Defining Canada's Continental Shelf

Article 76 of UNCLOS defines the conditions under which a country can determine the delimitation for an extended Continental Shelf beyond 200 nautical miles.

The Canadian Hydrographic Service (CHS) has worked for several years on a project to determine the outer limits of Canada’s Extended Continental Shelf, under the United Nations Convention on the Law of the Sea (UNCLOS).

(UNCLOS) is a treaty that sets out the legal framework for ocean activities and is broadly accepted internationally: 162 states are party to the Convention. At the Convention's core is the establishment of maritime zones and the rights and duties of states within them. The maritime zones as outlined by UNCLOS are: the territorial sea, the contiguous zone, the exclusive economic zone, the continental shelf, the high seas and the "Area" (seabed outside national jurisdiction).

In some cases the continental shelf may extend beyond 200 nautical miles. UNCLOS article 76 sets out the process by which a coastal state may define the outer limits of its shelf. This involves preparing a submission to an international expert body established by UNCLOS and known as the Commission on the Limits of the Continental Shelf. Outer limits established by Canada on the basis of the Commission's recommendations are final and binding. Defining the extended continental shelf will provide certainty about geographic area in which Canada may exercise its sovereign rights over the natural resources on and under the seabed.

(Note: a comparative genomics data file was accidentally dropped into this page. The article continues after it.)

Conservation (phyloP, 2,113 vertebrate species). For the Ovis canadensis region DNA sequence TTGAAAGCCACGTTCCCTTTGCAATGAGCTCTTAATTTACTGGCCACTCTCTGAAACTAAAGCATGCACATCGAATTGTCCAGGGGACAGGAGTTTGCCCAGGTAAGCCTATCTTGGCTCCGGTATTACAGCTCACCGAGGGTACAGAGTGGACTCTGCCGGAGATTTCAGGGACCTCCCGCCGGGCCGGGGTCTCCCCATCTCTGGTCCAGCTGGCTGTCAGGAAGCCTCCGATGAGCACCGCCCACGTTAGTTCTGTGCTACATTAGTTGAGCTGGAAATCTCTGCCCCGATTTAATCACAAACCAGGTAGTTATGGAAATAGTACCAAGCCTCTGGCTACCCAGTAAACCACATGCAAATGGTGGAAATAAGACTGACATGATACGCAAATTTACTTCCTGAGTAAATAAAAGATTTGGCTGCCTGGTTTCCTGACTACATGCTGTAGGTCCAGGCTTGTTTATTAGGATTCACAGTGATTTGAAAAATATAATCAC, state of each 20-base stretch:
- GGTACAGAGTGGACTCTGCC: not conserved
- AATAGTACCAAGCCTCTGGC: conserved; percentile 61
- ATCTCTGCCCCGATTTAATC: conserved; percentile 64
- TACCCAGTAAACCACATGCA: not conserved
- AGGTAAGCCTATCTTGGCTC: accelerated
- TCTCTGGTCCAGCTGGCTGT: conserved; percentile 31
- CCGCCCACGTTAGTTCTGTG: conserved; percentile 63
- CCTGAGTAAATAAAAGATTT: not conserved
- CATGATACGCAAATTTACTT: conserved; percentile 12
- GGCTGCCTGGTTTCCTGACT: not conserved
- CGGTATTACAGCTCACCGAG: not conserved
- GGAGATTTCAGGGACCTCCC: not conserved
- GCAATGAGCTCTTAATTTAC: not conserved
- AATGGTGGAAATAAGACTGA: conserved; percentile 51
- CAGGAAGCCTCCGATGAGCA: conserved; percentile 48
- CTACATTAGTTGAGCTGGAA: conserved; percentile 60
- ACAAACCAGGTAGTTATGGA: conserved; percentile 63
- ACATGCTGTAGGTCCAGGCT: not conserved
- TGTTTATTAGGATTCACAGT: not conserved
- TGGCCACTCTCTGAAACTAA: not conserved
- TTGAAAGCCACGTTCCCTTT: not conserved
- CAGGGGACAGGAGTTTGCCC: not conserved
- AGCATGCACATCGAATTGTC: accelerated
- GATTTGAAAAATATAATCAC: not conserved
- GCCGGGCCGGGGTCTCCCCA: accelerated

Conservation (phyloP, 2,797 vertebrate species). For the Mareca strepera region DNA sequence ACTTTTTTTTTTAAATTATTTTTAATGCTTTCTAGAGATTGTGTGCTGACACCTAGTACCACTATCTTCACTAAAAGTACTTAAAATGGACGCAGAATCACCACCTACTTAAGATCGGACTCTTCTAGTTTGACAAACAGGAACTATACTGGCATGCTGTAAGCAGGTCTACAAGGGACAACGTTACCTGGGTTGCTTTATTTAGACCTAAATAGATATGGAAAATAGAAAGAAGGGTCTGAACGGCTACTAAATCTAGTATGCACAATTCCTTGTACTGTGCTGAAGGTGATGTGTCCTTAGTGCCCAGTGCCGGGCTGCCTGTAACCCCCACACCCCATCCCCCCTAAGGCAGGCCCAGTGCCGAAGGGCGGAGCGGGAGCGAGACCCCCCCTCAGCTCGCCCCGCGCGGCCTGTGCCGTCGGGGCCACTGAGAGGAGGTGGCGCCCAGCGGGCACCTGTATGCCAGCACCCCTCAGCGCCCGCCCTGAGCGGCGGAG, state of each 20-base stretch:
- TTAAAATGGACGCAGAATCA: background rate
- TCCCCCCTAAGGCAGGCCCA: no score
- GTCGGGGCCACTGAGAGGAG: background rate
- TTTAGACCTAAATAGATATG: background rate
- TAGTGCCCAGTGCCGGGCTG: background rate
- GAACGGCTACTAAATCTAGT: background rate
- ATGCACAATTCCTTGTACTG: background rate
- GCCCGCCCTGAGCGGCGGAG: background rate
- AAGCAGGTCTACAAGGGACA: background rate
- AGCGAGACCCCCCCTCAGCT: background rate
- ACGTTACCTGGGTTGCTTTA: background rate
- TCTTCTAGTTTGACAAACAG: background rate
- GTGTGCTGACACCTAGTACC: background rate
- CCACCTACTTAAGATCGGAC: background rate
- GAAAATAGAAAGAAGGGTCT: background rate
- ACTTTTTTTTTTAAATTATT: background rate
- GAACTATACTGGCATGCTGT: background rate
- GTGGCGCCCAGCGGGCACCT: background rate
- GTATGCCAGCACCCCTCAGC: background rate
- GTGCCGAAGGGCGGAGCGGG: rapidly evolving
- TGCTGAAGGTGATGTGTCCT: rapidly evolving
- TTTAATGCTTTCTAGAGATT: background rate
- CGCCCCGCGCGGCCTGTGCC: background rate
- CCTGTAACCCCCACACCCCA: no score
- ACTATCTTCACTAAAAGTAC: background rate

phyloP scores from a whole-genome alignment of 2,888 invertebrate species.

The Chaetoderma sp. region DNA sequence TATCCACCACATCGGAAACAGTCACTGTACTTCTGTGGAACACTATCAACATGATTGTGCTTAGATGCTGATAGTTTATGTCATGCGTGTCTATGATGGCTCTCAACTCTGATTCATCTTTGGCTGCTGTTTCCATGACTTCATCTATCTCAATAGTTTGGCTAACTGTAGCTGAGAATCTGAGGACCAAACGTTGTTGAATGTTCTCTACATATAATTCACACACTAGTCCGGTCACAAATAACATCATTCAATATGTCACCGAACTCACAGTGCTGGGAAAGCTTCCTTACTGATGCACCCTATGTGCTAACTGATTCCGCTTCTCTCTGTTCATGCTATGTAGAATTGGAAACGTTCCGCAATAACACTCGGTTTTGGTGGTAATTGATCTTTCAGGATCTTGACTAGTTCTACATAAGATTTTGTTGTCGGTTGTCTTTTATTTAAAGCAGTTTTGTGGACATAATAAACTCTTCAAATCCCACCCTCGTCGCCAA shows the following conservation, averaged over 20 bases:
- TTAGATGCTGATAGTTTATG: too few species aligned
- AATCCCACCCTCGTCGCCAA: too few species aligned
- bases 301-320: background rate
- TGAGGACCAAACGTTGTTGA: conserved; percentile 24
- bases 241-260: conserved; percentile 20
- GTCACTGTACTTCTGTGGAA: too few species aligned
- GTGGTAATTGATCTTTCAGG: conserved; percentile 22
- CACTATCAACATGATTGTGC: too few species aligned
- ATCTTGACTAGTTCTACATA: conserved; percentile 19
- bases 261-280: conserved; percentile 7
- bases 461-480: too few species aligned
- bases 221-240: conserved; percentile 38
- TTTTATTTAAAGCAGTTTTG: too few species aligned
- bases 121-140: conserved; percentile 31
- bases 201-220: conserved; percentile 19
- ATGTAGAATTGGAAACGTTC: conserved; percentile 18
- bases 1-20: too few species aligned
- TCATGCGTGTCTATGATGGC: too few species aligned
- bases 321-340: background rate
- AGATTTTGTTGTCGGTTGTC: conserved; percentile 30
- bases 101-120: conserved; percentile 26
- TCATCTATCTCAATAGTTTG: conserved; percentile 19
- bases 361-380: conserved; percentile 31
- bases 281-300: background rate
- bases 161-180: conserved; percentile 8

Canada's Work to Define its Extended Continental Shelf

In the 1990s, Canada did some preliminary scientific work to identify areas that would need to be surveyed. After becoming party to the Convention in 2003, Canada began to prepare its submission to the Commission to define its continental shelf in the Arctic and Atlantic Oceans. Canada's Extended Continental Shelf Program is a collaboration of the Canadian Hydrographic Service of Fisheries & Oceans Canada, the Geological Survey of Natural Resources Canada and Foreign Affairs & International Trade Canada. Canada intends to file its submission with the Commission in December 2013.

Canada's efforts to define its continental shelf have resulted in one of the world's most interesting and far-reaching undersea investigations and involved extensive national and international collaboration. The scientific projects have benefitted from unprecedented technological innovation in ocean and seabed data acquisition technology, particularly in the high Arctic, such as novel use of autonomous underwater vehicles.

An AUV is recovered from the Arctic depths by a mechanical lift after a successful under-ice mission. Autonomous underwater vehicles (AUVs) have been tested and proven during UNCLOS surveying efforts, particularly in the Arctic Ocean.

Scientific projects

The exciting work undertaken by Canadian hydrographers and scientists as part of Canada's Extended Continental Shelf program extends to:

The Atlantic

Surveys have been completed in the Atlantic Ocean, off Nova Scotia and Newfoundland and Labrador, to determine the areas where Canada’s Continental Shelf extends beyond 200 nautical miles.

Eastern Arctic

  • An on-ice expedition, called LORITA (Lomonosov Ridge Test of Appurtenance), was carried out on Lomonosov Ridge by Canada and Denmark in the winter of 2006. A refraction seismic survey and bathymetry spot soundings were conducted from Canadian Forces Station Alert.
  • A refraction seismic survey of the Alpha Ridge, called ARTA (Alpha Ridge Test of Appurtenance), was carried out from Eureka, on Ellesmere Island, as well as a through-ice bathymetric survey from an ice-camp at the mouth of Nansen Sound in the winter of 2008.